The auditory cortex sends non-visual, non-topographic spatial signals to the visual cortex

In yellow, fibers from the auditory cortex in the visual cortex. Credits: Camille Mazo

Versão Portuguesa

It has been known for a while that in the brains of many species, including primates, mice and others, there are connections that go directly from neurons in the auditory cortex to neurons in the visual cortex. Their function is unknown, but by “tapping” the wires (the axons) that connect them, neuroscientists at the Champalimaud Foundation have started to unravel what the auditory cortex has to say to the visual cortex.

A study published in mid-April in the journal Nature Communications by Leopoldo Petreanu and his team, from the Cortical Circuits lab at Champalimaud Research, concludes that sensory processing by the visual cortex’s is not purely visual. More to the point, the study shows that, right from the early stages of sensory processing, the visual cortex integrates information from other sensory modalities, such as sounds.

“What we wanted to see”, says Petreanu,  “was whether the auditory cortex sends spatial information signals to the visual primary cortex. We recorded directly from the axons – the nervous fibers – going from the auditory cortex to the visual cortex. And we found that they carry information about the properties of the sounds, such as frequencies and such, but also about the location from where the sound is coming. Our results show that the visual cortex, in the very early stages of visual processing, already has access to rich auditory information that contains spatial information.” 

To do their experiments, the team put mice at the center of an array of speakers, spanning 120 degrees of the animals’ auditory space, and played sounds at different locations. The activity in the individual connecting axons was recorded using 2-photon calcium imaging, a technology for recording neuronal activity in the intact living brain.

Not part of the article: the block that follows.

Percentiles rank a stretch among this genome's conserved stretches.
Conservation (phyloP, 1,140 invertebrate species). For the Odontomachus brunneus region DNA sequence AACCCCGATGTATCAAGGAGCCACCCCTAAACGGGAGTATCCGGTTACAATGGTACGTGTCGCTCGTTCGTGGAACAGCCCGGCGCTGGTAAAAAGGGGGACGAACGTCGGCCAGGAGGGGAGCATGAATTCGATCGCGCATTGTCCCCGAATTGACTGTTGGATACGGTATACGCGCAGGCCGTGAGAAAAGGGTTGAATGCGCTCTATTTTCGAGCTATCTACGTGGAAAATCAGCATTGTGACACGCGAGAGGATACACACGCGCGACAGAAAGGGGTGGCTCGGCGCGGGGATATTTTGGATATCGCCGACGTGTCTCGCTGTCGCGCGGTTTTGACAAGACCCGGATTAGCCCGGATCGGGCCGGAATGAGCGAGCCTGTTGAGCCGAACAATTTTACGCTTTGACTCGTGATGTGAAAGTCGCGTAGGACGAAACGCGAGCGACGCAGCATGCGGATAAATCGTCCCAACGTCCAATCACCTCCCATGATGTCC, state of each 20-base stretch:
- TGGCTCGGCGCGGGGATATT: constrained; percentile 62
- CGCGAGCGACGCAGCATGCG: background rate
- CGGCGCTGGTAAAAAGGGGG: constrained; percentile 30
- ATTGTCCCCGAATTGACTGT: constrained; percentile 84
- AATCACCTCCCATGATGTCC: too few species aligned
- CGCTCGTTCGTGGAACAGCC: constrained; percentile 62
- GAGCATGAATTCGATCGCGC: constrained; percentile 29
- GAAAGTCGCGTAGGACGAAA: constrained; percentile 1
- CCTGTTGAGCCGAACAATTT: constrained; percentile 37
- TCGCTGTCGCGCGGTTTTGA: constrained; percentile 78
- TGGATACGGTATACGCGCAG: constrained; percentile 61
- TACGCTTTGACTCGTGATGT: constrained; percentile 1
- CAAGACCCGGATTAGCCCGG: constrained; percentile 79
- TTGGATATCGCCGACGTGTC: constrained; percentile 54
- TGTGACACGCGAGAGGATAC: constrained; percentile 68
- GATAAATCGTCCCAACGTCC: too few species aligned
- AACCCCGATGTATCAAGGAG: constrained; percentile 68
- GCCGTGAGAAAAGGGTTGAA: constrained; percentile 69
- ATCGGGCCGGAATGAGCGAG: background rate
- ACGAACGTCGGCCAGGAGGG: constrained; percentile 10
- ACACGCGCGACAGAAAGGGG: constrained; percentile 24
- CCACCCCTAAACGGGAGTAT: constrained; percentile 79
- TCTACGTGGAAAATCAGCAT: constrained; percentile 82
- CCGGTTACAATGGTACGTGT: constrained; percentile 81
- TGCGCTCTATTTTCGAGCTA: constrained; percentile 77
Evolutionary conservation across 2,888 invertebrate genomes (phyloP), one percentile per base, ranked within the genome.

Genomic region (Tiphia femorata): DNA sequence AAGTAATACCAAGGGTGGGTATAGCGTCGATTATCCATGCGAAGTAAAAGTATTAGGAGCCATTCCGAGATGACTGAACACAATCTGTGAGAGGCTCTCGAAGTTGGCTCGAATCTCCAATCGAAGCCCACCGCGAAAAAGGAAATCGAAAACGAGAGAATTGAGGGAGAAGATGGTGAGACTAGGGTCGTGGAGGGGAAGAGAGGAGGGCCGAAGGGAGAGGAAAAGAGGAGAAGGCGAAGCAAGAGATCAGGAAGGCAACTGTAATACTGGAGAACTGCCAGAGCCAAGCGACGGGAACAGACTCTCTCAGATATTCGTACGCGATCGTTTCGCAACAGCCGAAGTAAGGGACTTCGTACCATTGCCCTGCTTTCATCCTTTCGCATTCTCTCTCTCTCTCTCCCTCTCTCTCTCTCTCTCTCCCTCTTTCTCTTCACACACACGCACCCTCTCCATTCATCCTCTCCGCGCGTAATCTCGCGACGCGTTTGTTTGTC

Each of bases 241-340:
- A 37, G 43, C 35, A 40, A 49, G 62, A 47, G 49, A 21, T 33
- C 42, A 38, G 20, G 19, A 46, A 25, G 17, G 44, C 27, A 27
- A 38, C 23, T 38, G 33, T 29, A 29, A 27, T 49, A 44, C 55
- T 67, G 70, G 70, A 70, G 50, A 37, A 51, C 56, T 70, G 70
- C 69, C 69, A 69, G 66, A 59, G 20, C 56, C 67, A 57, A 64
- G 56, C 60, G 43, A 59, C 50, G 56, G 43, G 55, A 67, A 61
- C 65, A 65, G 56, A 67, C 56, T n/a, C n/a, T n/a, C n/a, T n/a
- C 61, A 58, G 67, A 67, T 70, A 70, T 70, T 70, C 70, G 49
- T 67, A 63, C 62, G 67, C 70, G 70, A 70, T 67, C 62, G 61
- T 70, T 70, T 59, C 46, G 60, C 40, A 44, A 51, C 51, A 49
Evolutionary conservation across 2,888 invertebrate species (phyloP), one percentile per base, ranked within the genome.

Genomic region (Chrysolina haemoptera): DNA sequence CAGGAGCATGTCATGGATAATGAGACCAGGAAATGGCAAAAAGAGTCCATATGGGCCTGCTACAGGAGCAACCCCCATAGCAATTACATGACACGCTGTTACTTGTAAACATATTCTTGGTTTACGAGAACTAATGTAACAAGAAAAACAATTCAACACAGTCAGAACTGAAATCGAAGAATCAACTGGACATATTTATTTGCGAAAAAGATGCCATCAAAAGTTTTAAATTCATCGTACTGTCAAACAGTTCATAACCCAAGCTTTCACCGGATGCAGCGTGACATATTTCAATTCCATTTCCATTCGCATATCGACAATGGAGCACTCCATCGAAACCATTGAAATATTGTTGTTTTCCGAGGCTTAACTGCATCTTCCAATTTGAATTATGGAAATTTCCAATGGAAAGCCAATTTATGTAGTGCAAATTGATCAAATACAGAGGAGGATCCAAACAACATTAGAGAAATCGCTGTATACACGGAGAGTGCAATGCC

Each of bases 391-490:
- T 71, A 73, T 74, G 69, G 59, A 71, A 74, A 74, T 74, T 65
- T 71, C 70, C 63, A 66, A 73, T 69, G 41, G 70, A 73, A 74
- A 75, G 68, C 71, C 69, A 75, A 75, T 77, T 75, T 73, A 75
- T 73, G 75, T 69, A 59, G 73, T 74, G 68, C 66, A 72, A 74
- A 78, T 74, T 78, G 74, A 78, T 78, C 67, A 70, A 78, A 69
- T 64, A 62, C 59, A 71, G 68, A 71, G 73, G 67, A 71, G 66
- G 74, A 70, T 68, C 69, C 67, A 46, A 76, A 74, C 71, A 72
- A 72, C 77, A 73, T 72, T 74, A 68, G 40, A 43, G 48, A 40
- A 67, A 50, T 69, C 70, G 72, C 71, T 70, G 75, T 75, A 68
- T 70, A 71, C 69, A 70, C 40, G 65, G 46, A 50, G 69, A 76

One of the questions the researchers asked was whether the fibers that carry information about the sounds coming from a particular point in space target the neurons that “care” about that same location. In other words, are the auditory and visual cortex “mapped” onto one another? 

The answer was no. The sound localization signals projected from the auditory to the visual cortex are non-topographic. “We didn’t find any particular spatial correspondence”, Petreanu points out. There are other places in the brain, specifically the superior colliculus – a multisensory midbrain structure that integrates visual, auditory, and other spatial information – where the different sensory maps are aligned, but this is not the case in the primary visual cortex. 

“Nobody had tested what happens in the visual cortex”, says Petreanu. A first conclusion from the new study is that the signals that the auditory cortex projects to the visual cortex are mainly auditory signals, even though the targeted area is a visual area. A second conclusion is that these signals contain spatial information. And a third important conclusion, as already mentioned, is that, contrary to other structures of the brain, that spatial auditory information is not topographically matched to the spatial “preferences” of the visual neurons it targets.